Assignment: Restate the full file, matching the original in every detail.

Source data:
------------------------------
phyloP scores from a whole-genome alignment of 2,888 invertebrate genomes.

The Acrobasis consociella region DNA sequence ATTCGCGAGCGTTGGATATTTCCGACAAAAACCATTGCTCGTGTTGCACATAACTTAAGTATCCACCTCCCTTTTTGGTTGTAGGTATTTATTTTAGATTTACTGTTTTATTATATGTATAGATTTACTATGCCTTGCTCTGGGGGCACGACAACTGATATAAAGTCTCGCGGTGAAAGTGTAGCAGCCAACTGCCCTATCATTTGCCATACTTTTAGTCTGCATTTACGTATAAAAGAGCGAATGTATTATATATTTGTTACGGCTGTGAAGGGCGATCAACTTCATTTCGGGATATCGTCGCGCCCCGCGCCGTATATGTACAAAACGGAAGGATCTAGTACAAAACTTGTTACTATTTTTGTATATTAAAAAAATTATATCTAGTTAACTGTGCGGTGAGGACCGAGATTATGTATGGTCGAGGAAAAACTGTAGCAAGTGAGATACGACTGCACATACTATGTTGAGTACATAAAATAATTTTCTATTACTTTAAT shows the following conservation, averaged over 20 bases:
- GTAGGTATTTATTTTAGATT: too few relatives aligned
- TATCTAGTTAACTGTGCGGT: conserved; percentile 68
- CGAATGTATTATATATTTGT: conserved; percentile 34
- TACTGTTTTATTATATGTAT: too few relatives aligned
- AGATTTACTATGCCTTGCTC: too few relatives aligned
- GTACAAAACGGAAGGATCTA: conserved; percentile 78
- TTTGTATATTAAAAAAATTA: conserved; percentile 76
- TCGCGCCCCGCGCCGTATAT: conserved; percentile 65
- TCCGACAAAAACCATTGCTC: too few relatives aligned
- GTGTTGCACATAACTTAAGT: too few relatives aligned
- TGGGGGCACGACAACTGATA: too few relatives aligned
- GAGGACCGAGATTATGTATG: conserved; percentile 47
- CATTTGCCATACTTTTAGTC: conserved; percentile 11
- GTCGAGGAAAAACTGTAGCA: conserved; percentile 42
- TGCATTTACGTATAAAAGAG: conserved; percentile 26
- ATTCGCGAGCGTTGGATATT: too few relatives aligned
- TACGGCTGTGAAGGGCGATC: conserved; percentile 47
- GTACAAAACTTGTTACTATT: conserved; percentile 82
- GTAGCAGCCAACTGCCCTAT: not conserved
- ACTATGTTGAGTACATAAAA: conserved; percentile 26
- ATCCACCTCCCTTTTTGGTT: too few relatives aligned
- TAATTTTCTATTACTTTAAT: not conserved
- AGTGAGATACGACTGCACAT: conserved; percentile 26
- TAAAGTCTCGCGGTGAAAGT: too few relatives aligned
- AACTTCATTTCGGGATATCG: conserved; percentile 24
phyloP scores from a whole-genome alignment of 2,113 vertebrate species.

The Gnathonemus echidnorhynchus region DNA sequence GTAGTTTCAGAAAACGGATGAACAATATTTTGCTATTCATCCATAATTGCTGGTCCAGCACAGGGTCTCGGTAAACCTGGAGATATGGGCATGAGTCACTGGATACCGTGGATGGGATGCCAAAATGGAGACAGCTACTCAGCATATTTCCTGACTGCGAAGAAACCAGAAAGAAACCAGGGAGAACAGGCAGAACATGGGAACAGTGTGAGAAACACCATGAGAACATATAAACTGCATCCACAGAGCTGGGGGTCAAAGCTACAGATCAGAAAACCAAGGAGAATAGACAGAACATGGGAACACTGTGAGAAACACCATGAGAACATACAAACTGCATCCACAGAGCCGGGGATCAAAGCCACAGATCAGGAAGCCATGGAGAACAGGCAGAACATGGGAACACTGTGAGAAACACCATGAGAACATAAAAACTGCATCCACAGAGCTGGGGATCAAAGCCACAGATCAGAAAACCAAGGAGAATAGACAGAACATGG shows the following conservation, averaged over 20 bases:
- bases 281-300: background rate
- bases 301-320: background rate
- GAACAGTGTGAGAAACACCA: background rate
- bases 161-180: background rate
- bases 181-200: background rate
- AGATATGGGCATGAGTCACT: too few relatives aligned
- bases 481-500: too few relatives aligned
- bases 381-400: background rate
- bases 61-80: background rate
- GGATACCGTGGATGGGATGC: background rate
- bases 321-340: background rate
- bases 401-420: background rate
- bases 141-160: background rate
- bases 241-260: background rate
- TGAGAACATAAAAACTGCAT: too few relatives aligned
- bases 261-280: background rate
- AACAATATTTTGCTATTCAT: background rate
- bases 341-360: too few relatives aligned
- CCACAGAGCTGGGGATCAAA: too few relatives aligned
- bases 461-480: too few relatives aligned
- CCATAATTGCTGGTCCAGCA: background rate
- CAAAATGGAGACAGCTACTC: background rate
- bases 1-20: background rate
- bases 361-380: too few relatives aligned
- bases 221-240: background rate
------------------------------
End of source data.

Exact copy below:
phyloP scores from a whole-genome alignment of 2,888 invertebrate genomes.

The Acrobasis consociella region DNA sequence ATTCGCGAGCGTTGGATATTTCCGACAAAAACCATTGCTCGTGTTGCACATAACTTAAGTATCCACCTCCCTTTTTGGTTGTAGGTATTTATTTTAGATTTACTGTTTTATTATATGTATAGATTTACTATGCCTTGCTCTGGGGGCACGACAACTGATATAAAGTCTCGCGGTGAAAGTGTAGCAGCCAACTGCCCTATCATTTGCCATACTTTTAGTCTGCATTTACGTATAAAAGAGCGAATGTATTATATATTTGTTACGGCTGTGAAGGGCGATCAACTTCATTTCGGGATATCGTCGCGCCCCGCGCCGTATATGTACAAAACGGAAGGATCTAGTACAAAACTTGTTACTATTTTTGTATATTAAAAAAATTATATCTAGTTAACTGTGCGGTGAGGACCGAGATTATGTATGGTCGAGGAAAAACTGTAGCAAGTGAGATACGACTGCACATACTATGTTGAGTACATAAAATAATTTTCTATTACTTTAAT shows the following conservation, averaged over 20 bases:
- GTAGGTATTTATTTTAGATT: too few relatives aligned
- TATCTAGTTAACTGTGCGGT: conserved; percentile 68
- CGAATGTATTATATATTTGT: conserved; percentile 34
- TACTGTTTTATTATATGTAT: too few relatives aligned
- AGATTTACTATGCCTTGCTC: too few relatives aligned
- GTACAAAACGGAAGGATCTA: conserved; percentile 78
- TTTGTATATTAAAAAAATTA: conserved; percentile 76
- TCGCGCCCCGCGCCGTATAT: conserved; percentile 65
- TCCGACAAAAACCATTGCTC: too few relatives aligned
- GTGTTGCACATAACTTAAGT: too few relatives aligned
- TGGGGGCACGACAACTGATA: too few relatives aligned
- GAGGACCGAGATTATGTATG: conserved; percentile 47
- CATTTGCCATACTTTTAGTC: conserved; percentile 11
- GTCGAGGAAAAACTGTAGCA: conserved; percentile 42
- TGCATTTACGTATAAAAGAG: conserved; percentile 26
- ATTCGCGAGCGTTGGATATT: too few relatives aligned
- TACGGCTGTGAAGGGCGATC: conserved; percentile 47
- GTACAAAACTTGTTACTATT: conserved; percentile 82
- GTAGCAGCCAACTGCCCTAT: not conserved
- ACTATGTTGAGTACATAAAA: conserved; percentile 26
- ATCCACCTCCCTTTTTGGTT: too few relatives aligned
- TAATTTTCTATTACTTTAAT: not conserved
- AGTGAGATACGACTGCACAT: conserved; percentile 26
- TAAAGTCTCGCGGTGAAAGT: too few relatives aligned
- AACTTCATTTCGGGATATCG: conserved; percentile 24
phyloP scores from a whole-genome alignment of 2,113 vertebrate species.

The Gnathonemus echidnorhynchus region DNA sequence GTAGTTTCAGAAAACGGATGAACAATATTTTGCTATTCATCCATAATTGCTGGTCCAGCACAGGGTCTCGGTAAACCTGGAGATATGGGCATGAGTCACTGGATACCGTGGATGGGATGCCAAAATGGAGACAGCTACTCAGCATATTTCCTGACTGCGAAGAAACCAGAAAGAAACCAGGGAGAACAGGCAGAACATGGGAACAGTGTGAGAAACACCATGAGAACATATAAACTGCATCCACAGAGCTGGGGGTCAAAGCTACAGATCAGAAAACCAAGGAGAATAGACAGAACATGGGAACACTGTGAGAAACACCATGAGAACATACAAACTGCATCCACAGAGCCGGGGATCAAAGCCACAGATCAGGAAGCCATGGAGAACAGGCAGAACATGGGAACACTGTGAGAAACACCATGAGAACATAAAAACTGCATCCACAGAGCTGGGGATCAAAGCCACAGATCAGAAAACCAAGGAGAATAGACAGAACATGG shows the following conservation, averaged over 20 bases:
- bases 281-300: background rate
- bases 301-320: background rate
- GAACAGTGTGAGAAACACCA: background rate
- bases 161-180: background rate
- bases 181-200: background rate
- AGATATGGGCATGAGTCACT: too few relatives aligned
- bases 481-500: too few relatives aligned
- bases 381-400: background rate
- bases 61-80: background rate
- GGATACCGTGGATGGGATGC: background rate
- bases 321-340: background rate
- bases 401-420: background rate
- bases 141-160: background rate
- bases 241-260: background rate
- TGAGAACATAAAAACTGCAT: too few relatives aligned
- bases 261-280: background rate
- AACAATATTTTGCTATTCAT: background rate
- bases 341-360: too few relatives aligned
- CCACAGAGCTGGGGATCAAA: too few relatives aligned
- bases 461-480: too few relatives aligned
- CCATAATTGCTGGTCCAGCA: background rate
- CAAAATGGAGACAGCTACTC: background rate
- bases 1-20: background rate
- bases 361-380: too few relatives aligned
- bases 221-240: background rate